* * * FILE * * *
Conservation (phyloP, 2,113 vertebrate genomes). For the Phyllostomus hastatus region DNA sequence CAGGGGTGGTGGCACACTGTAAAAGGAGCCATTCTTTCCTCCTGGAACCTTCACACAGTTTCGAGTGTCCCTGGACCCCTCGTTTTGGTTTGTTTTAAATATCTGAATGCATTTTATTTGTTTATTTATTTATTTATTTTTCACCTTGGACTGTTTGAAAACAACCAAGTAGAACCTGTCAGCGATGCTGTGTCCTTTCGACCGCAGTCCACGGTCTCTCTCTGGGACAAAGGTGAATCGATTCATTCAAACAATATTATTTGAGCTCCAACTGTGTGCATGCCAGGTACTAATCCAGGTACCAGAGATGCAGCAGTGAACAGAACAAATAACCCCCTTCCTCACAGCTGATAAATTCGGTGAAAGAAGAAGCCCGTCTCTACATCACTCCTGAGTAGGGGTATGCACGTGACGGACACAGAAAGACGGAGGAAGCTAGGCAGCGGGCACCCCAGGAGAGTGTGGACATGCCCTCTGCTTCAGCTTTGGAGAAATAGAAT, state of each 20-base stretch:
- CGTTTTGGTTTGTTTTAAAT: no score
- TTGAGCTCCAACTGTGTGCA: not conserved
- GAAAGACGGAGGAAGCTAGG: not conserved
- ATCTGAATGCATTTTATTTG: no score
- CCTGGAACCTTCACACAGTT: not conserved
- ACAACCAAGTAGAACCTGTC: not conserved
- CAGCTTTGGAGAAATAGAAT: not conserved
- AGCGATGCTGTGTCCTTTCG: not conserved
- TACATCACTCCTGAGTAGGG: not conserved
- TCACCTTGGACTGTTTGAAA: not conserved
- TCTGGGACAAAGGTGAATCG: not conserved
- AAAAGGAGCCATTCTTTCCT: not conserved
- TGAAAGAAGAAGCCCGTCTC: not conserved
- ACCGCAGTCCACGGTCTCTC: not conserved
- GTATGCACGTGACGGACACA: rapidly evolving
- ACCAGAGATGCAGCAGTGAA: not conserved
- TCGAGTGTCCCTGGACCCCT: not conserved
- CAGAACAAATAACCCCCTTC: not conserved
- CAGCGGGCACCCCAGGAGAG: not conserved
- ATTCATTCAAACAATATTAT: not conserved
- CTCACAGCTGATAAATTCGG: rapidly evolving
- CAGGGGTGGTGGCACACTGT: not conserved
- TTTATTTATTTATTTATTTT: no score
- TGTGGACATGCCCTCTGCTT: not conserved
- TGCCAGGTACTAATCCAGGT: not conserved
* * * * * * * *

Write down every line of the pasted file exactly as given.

Conservation (phyloP, 2,113 vertebrate genomes). For the Phyllostomus hastatus region DNA sequence CAGGGGTGGTGGCACACTGTAAAAGGAGCCATTCTTTCCTCCTGGAACCTTCACACAGTTTCGAGTGTCCCTGGACCCCTCGTTTTGGTTTGTTTTAAATATCTGAATGCATTTTATTTGTTTATTTATTTATTTATTTTTCACCTTGGACTGTTTGAAAACAACCAAGTAGAACCTGTCAGCGATGCTGTGTCCTTTCGACCGCAGTCCACGGTCTCTCTCTGGGACAAAGGTGAATCGATTCATTCAAACAATATTATTTGAGCTCCAACTGTGTGCATGCCAGGTACTAATCCAGGTACCAGAGATGCAGCAGTGAACAGAACAAATAACCCCCTTCCTCACAGCTGATAAATTCGGTGAAAGAAGAAGCCCGTCTCTACATCACTCCTGAGTAGGGGTATGCACGTGACGGACACAGAAAGACGGAGGAAGCTAGGCAGCGGGCACCCCAGGAGAGTGTGGACATGCCCTCTGCTTCAGCTTTGGAGAAATAGAAT, state of each 20-base stretch:
- CGTTTTGGTTTGTTTTAAAT: no score
- TTGAGCTCCAACTGTGTGCA: not conserved
- GAAAGACGGAGGAAGCTAGG: not conserved
- ATCTGAATGCATTTTATTTG: no score
- CCTGGAACCTTCACACAGTT: not conserved
- ACAACCAAGTAGAACCTGTC: not conserved
- CAGCTTTGGAGAAATAGAAT: not conserved
- AGCGATGCTGTGTCCTTTCG: not conserved
- TACATCACTCCTGAGTAGGG: not conserved
- TCACCTTGGACTGTTTGAAA: not conserved
- TCTGGGACAAAGGTGAATCG: not conserved
- AAAAGGAGCCATTCTTTCCT: not conserved
- TGAAAGAAGAAGCCCGTCTC: not conserved
- ACCGCAGTCCACGGTCTCTC: not conserved
- GTATGCACGTGACGGACACA: rapidly evolving
- ACCAGAGATGCAGCAGTGAA: not conserved
- TCGAGTGTCCCTGGACCCCT: not conserved
- CAGAACAAATAACCCCCTTC: not conserved
- CAGCGGGCACCCCAGGAGAG: not conserved
- ATTCATTCAAACAATATTAT: not conserved
- CTCACAGCTGATAAATTCGG: rapidly evolving
- CAGGGGTGGTGGCACACTGT: not conserved
- TTTATTTATTTATTTATTTT: no score
- TGTGGACATGCCCTCTGCTT: not conserved
- TGCCAGGTACTAATCCAGGT: not conserved